During the Viet-Nam War Mitt Romney served two years in France trying to sell magic underwear...I mean working as a Mormon missionary. It was no bed of roses. The fields of faith had been neglected for centuries. The weeds of agnosticism and nihilism had become widespread and firmly fixed. For an idealistic 19-year-old, it was a daunting challenge.
But Mitt persisted. Despite the hostility of his hosts. Despite the endemic spiritual apathy. Despite the privations Mitt underwent.
The toilets didn't work. "We had instead," he says, " pads in the ground." "There was a chain behind you with a bucket." It was primitive at best. But he was doing God's work.
And since he had skin, so to speak, in the conversion game, he had to shower. Occasionally. "If we were lucky, we actually bought a hose and we stuck it in the sink."
It was an inelegant existence to say the least.
Many years later Mitt regretted he could not be in Viet-Nam representing his country. "In some ways," he lamented, " it was frustrating not to feel like I was there as part of the troops that were fighting in Viet-Nam." But he knew that life was not always fair. He was on a battle-field of a different sort, and his adversary here, the Prince of Darkness, was not to be taken lightly.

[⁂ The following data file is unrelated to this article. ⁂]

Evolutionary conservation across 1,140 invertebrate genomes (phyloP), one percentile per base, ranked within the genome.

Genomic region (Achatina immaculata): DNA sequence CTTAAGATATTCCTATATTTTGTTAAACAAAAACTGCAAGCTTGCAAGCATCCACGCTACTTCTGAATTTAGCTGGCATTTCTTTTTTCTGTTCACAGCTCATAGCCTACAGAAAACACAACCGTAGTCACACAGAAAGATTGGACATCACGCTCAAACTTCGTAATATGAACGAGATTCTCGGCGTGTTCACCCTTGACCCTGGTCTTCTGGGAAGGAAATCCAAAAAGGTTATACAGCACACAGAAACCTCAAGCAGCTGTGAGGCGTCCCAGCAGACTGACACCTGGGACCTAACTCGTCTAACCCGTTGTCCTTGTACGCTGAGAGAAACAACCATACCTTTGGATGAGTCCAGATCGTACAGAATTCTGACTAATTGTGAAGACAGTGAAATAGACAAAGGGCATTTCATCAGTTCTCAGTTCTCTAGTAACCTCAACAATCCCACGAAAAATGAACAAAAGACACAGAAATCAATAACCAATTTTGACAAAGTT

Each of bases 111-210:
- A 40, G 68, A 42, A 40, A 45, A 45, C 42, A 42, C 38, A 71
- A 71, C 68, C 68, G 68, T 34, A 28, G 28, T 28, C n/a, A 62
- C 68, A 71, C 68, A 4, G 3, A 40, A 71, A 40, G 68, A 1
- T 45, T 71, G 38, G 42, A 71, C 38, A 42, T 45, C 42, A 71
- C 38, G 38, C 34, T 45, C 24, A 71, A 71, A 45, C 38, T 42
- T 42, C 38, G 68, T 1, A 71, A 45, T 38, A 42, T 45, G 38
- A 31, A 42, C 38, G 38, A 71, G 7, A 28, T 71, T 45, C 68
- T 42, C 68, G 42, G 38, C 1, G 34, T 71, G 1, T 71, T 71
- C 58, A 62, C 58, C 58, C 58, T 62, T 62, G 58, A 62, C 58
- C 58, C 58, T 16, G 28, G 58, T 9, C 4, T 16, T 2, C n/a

Mitt was not a draft-dodger. He supported the draft enough to demonstrate for it while in college. Sadly he drew a high number but in conscience he felt obliged to abide by the Selective Service rules. He took a principled stand. He thought it was the will of God . And so in obeisance to the Almighty, he fought the good fight to save souls.
American veterans understand Mitt's sacrifices during the war. Polls show they decidedly favor him over President Obama, who may have been somewhere in the South Seas waiting out the conflict.
So what do we make of Richard Anderson, a Mormon who was also doing his missionary tour of duty in France with Mitt? Anderson must be kidding when he said that Mitt actually lived in a palace then (see above). "A house built by and for rich people." It had stunning stain-glass windows(above). The Mormon missionaries were even morally shocked by the image of a bare-breasted woman on one of these There were also shimmering chandeliers, glorious commodious bedrooms, a professional, full-time chef, fawning servants, and even a functioning elegantly tasteful bathroom with shower.
Was Mitt hosing us?
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